FYI - Command Line Programs for the Blind

Linux for blind general discussion blinux-list at
Wed Apr 13 23:34:07 UTC 2022

These debates can be both informative and useful for those new to linux
> who haven't made their choices yet.

Unfortunately I would say probably not. Usually in situations like this, 
once someone trying to make a choice to come to Linux or to stay where 
they are sees all this get lost in a shell and hand-edit config file 
kind of stuff, they usually run away before they get stuck in the 
quicksand. Or worse, they end up tossing the virtual machine someone 
told them to try into the recycle bin because it is just too hard to 
use. Of course this also applies when new users are trying to find out 
what applications are available for this or that and they are told of 
EMACS, Mutt, Vim and the finer points of what people affectionately call 
"links the chain" and "lynx the cat" vs w3m with all their quirks, or 
having to learn how to get startx to play nice so that they can run a 
more capable browser like the Firefox, Google Chrome or Brave that they 
are used to using, that is not only more comfortable, but is necessary 
on today's web, when all they had to do was to run a live iso of a 
ready-made distribution with a fairly modern desktop on it and they 
could be right at home in minutes. If someone asks me about this Linux 
thing they heard about, I like to tell them about what they can have up 
and running and feel fairly comfortable using in about 30 minutes or 
less, and if they like that, great. Then if they want to learn more 
about the power user stuff they can do, then and only then would I even 
mention a terminal, a shell or terminal applications. I probably still 
wouldn't say too much about EMACS or Mutt other than their availability 
though, since even though I've been using various Linux distros for 
almost 20 years, started of all things on Slackware, and even ran a home 
web and email server fairly early on, even I gave up on both of those 
because of the steep learning curve involved in just getting past the 
initial setup process. Even now, even though I still have my own mail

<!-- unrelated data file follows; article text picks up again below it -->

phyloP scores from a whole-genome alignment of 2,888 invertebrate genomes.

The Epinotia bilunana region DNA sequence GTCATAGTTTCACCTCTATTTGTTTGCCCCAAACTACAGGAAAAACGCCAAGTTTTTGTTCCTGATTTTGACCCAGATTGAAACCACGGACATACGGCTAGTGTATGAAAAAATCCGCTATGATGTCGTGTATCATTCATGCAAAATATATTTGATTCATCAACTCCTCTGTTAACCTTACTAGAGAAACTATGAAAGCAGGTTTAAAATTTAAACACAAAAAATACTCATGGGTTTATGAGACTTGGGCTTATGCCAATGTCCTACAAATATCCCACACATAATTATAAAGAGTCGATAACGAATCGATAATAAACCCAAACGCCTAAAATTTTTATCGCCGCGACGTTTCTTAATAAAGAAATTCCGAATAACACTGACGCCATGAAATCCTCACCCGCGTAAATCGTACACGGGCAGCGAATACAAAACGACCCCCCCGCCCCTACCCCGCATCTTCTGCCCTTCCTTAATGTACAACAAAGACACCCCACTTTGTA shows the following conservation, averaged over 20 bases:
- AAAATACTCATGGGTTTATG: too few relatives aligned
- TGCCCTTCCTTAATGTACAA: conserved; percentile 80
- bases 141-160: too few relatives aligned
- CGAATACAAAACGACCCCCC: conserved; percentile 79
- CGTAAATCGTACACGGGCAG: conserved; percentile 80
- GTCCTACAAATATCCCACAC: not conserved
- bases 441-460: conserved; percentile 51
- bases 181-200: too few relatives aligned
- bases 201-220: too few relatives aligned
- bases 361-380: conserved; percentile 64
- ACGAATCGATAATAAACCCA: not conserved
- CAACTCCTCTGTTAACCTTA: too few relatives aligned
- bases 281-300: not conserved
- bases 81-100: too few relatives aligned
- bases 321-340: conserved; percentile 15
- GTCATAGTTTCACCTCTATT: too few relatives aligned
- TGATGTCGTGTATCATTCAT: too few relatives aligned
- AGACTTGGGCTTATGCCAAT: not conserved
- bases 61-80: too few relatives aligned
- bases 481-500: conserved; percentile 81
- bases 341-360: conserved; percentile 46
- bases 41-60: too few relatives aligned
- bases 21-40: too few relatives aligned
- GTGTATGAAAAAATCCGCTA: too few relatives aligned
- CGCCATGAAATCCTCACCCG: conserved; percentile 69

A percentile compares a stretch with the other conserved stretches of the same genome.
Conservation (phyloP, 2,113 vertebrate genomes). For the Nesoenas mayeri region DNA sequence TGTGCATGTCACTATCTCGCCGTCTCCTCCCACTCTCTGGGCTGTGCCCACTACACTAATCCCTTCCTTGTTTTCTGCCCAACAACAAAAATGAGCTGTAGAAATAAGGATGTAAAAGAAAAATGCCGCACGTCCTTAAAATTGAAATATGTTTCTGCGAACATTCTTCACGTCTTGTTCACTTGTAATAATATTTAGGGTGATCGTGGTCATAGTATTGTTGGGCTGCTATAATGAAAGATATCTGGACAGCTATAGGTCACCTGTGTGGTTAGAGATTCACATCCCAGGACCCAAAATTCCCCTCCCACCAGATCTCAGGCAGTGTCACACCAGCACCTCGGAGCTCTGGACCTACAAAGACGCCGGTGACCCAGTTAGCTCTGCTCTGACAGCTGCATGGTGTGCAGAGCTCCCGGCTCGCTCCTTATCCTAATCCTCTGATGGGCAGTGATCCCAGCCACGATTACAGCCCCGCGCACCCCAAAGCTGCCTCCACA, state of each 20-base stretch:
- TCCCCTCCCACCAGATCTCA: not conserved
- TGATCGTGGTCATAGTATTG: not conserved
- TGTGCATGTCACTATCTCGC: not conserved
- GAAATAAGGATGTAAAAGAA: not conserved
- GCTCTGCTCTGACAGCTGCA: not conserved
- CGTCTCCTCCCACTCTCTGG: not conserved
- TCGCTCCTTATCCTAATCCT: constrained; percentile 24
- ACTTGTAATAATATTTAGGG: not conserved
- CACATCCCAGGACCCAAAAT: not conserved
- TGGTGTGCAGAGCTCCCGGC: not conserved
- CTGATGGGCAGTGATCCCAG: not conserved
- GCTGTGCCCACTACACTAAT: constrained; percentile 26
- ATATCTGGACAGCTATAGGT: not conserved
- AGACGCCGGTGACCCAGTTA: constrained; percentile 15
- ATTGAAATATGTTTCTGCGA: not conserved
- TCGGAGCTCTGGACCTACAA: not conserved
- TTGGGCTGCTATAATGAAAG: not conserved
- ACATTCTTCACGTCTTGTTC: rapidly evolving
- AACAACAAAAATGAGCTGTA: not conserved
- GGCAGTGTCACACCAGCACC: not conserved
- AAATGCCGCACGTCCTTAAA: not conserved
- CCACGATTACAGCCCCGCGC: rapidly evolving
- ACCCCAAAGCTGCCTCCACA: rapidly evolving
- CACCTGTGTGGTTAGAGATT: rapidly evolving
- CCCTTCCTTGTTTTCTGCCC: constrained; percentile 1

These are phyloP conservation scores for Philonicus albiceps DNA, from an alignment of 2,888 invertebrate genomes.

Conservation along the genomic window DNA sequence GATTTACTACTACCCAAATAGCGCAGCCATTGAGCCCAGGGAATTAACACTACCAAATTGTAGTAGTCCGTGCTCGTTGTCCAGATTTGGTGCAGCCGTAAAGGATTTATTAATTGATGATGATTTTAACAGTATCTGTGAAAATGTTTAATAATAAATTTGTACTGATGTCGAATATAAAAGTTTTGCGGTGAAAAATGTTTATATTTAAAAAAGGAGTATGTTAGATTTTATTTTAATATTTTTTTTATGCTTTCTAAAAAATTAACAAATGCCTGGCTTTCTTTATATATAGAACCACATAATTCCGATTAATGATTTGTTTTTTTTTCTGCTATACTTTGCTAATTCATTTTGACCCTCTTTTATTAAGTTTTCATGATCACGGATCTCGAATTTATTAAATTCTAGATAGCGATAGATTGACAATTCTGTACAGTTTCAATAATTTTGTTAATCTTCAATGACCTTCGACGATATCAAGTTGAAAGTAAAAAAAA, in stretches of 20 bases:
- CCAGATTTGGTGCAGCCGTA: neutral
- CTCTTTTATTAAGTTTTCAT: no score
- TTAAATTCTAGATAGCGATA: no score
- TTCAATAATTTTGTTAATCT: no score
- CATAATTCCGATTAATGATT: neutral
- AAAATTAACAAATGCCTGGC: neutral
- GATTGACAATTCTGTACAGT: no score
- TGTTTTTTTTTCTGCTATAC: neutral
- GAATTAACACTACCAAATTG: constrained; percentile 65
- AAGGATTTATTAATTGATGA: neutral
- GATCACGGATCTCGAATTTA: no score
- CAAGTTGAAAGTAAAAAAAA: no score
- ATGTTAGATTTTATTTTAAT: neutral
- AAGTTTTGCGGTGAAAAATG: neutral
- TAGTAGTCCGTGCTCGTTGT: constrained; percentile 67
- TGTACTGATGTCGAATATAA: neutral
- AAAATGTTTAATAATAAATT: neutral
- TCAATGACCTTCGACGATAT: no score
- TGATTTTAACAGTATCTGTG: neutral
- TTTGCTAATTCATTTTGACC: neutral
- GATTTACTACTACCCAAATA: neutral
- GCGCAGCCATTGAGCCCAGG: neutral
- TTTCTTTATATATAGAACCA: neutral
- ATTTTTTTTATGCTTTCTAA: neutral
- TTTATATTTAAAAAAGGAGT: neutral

and web servers, I still tend to use things like ISPConfig for my server 
administration, since although the web server is very easy to set up, 
deploying a mailbox on a virtual domain is still not for the faint of 
heart, unless it has an automated script like what comes in most 
web-based control panels that makes it much easier to set up. I mean if 
not for the craziness involved in setting up a mail server with 3 or 4 
mailboxes on 2 to 3 domains, I would just run caddyserver for my 
websites, which can do a lot really easily, and the caddyfile is very 
easy to understand and edit, although like most other web servers, it 
doesn't support .htaccess, which does lots of per site URL rewriting and 
custom error stuff that just isn't as easy to do on a per-site basis in 
other ways supported by non-htaccess servers. Still in any case, one 
point I really like to make is that although other operating systems 
tend to take features away from users, Linux tends to add features to 
desktop environments and applications, or just to add applications, all 
while taking care not to take things away from power users, and even 
adds things that make the power user experience better over time.

Sure I know this list is a general one, aimed at users of all levels and 
skillsets. But being a more generalized list, it's probably better to 
keep things on a more general level that while not excluding power 
users, won't make new users turn tail and run for the window either. 
This is the beauty of the GNU/Linux landscape as a whole. It's not the 
wilderness, and it's not a barren wasteland either. It's a whole world 
with enough freedom and even comfort for everyone. I found long ago that 
it is not the geeky OS that only a server admin or someone with a 
masters in computer science could love, and I do enjoy letting the world 
know that I use it and they can too.


More information about the Blinux-list mailing list